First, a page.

On the morning of April 11, 1981, 14-year-old Sheila Sharp returned from a neighbor’s house after a sleepover and stumbled upon the most disturbing and gruesome scene that she and the rest of Keddie, California, had ever seen.
As she opened the door, she discovered three bodies on the living room floor of the infamous Cabin 28.
It was Sharp’s mother, Sue, brother John and his friend Dana, laying in a pool of blood, bound with medical tape and appliance wire. The trio had been stabbed, bludgeoned, and strangled to death.
Sheila’s 12-year-old sister Tina was missing, while her two younger brothers, Rick and Greg, and their friend Justin were left unharmed during the violent ordeal.
Although the Sharps’ cabin did not indicate forced entry, detectives were able to recover an unidentified fingerprint from a handrail that led to the cabin’s back door. Detectives also discovered that the telephone had been left off the hook, and the lights had been shut off with all the drapes fully closed.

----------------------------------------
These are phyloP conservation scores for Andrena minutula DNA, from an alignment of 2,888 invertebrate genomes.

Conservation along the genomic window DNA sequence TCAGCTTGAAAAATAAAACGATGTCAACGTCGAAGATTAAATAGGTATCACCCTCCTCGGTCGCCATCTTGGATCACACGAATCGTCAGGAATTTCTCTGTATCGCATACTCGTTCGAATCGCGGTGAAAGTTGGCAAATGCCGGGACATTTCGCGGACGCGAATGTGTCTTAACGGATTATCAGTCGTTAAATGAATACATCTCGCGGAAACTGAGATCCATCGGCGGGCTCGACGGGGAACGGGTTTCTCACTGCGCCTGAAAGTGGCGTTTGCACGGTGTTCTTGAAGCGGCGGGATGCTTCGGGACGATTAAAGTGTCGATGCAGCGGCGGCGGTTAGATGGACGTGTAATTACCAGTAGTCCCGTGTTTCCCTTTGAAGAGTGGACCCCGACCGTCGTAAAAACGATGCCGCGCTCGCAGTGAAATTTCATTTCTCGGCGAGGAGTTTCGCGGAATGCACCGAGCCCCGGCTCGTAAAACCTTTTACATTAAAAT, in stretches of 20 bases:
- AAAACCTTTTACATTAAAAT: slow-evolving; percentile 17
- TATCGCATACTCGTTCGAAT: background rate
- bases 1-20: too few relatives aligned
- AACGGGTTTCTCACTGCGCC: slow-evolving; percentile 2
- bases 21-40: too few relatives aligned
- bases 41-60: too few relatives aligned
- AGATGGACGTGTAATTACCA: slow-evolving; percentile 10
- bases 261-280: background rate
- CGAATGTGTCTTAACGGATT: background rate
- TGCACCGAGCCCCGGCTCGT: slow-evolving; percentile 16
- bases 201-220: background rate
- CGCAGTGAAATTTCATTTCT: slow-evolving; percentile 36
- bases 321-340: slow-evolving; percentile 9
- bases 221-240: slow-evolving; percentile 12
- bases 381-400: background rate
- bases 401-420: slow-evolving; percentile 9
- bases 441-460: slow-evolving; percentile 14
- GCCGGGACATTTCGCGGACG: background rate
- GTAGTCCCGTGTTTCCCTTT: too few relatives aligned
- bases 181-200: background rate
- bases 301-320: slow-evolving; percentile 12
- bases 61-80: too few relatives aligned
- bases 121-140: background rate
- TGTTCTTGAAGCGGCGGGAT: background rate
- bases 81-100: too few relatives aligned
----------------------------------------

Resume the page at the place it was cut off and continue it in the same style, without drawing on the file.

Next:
Various weapons were found at the scene, including a table knife, a butcher knife, and a bloody hammer. Some evidence, such as a second bloody knife, turned up in a trash bin behind the Keddie general store.
Three years after the slayings occurred, part of a skull was found 29 miles away near Camp Eighteen in neighboring Butte County. The discovery prompted a thorough examination of the area, revealing a jawbone and several other bones. The fragments were eventually determined to belong to the missing girl Tina.
The discovery of Tina’s remains raised even more questions than before.
Why were the remains of Tina found so far away from Cabin 28? How could murder with so much evidence remain unsolved?
Forty years after the incident, the quadruple murder in the woods still baffles the nation. With new significant evidence emerging thanks to the meticulous work of the local authorities, the mystery of Cabin 28 could soon be solved.